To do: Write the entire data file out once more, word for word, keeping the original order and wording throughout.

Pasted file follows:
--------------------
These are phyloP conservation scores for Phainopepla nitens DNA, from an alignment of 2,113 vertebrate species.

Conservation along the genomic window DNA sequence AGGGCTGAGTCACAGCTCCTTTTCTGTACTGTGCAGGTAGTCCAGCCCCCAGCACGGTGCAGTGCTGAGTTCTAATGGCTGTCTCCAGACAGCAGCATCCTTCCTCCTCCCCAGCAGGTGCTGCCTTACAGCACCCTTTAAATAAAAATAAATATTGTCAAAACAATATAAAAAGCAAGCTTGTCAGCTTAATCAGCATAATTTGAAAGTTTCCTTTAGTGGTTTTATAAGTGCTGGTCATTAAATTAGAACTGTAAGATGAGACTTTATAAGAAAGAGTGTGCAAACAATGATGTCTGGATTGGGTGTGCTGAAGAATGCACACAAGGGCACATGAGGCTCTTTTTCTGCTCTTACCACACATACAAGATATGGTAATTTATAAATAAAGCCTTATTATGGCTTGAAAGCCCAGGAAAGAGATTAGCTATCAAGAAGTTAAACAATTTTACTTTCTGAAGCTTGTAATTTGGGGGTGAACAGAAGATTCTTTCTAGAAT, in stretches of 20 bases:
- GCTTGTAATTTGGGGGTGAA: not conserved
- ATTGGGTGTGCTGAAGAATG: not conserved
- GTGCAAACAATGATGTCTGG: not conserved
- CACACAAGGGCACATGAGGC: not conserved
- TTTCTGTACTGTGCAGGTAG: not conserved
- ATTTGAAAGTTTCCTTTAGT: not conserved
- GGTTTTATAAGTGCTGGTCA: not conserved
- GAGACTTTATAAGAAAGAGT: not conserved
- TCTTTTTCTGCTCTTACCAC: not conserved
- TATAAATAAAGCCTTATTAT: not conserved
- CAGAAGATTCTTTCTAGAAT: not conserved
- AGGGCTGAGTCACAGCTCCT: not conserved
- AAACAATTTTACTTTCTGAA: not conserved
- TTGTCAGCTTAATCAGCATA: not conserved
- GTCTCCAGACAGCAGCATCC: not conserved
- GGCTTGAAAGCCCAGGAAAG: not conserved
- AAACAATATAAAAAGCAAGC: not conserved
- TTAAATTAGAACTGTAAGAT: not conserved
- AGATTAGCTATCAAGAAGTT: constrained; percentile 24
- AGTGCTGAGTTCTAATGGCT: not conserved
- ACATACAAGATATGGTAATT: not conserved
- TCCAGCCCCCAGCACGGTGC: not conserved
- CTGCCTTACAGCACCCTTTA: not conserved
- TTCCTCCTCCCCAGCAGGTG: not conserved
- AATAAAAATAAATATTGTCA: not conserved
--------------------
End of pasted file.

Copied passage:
These are phyloP conservation scores for Phainopepla nitens DNA, from an alignment of 2,113 vertebrate species.

Conservation along the genomic window DNA sequence AGGGCTGAGTCACAGCTCCTTTTCTGTACTGTGCAGGTAGTCCAGCCCCCAGCACGGTGCAGTGCTGAGTTCTAATGGCTGTCTCCAGACAGCAGCATCCTTCCTCCTCCCCAGCAGGTGCTGCCTTACAGCACCCTTTAAATAAAAATAAATATTGTCAAAACAATATAAAAAGCAAGCTTGTCAGCTTAATCAGCATAATTTGAAAGTTTCCTTTAGTGGTTTTATAAGTGCTGGTCATTAAATTAGAACTGTAAGATGAGACTTTATAAGAAAGAGTGTGCAAACAATGATGTCTGGATTGGGTGTGCTGAAGAATGCACACAAGGGCACATGAGGCTCTTTTTCTGCTCTTACCACACATACAAGATATGGTAATTTATAAATAAAGCCTTATTATGGCTTGAAAGCCCAGGAAAGAGATTAGCTATCAAGAAGTTAAACAATTTTACTTTCTGAAGCTTGTAATTTGGGGGTGAACAGAAGATTCTTTCTAGAAT, in stretches of 20 bases:
- GCTTGTAATTTGGGGGTGAA: not conserved
- ATTGGGTGTGCTGAAGAATG: not conserved
- GTGCAAACAATGATGTCTGG: not conserved
- CACACAAGGGCACATGAGGC: not conserved
- TTTCTGTACTGTGCAGGTAG: not conserved
- ATTTGAAAGTTTCCTTTAGT: not conserved
- GGTTTTATAAGTGCTGGTCA: not conserved
- GAGACTTTATAAGAAAGAGT: not conserved
- TCTTTTTCTGCTCTTACCAC: not conserved
- TATAAATAAAGCCTTATTAT: not conserved
- CAGAAGATTCTTTCTAGAAT: not conserved
- AGGGCTGAGTCACAGCTCCT: not conserved
- AAACAATTTTACTTTCTGAA: not conserved
- TTGTCAGCTTAATCAGCATA: not conserved
- GTCTCCAGACAGCAGCATCC: not conserved
- GGCTTGAAAGCCCAGGAAAG: not conserved
- AAACAATATAAAAAGCAAGC: not conserved
- TTAAATTAGAACTGTAAGAT: not conserved
- AGATTAGCTATCAAGAAGTT: constrained; percentile 24
- AGTGCTGAGTTCTAATGGCT: not conserved
- ACATACAAGATATGGTAATT: not conserved
- TCCAGCCCCCAGCACGGTGC: not conserved
- CTGCCTTACAGCACCCTTTA: not conserved
- TTCCTCCTCCCCAGCAGGTG: not conserved
- AATAAAAATAAATATTGTCA: not conserved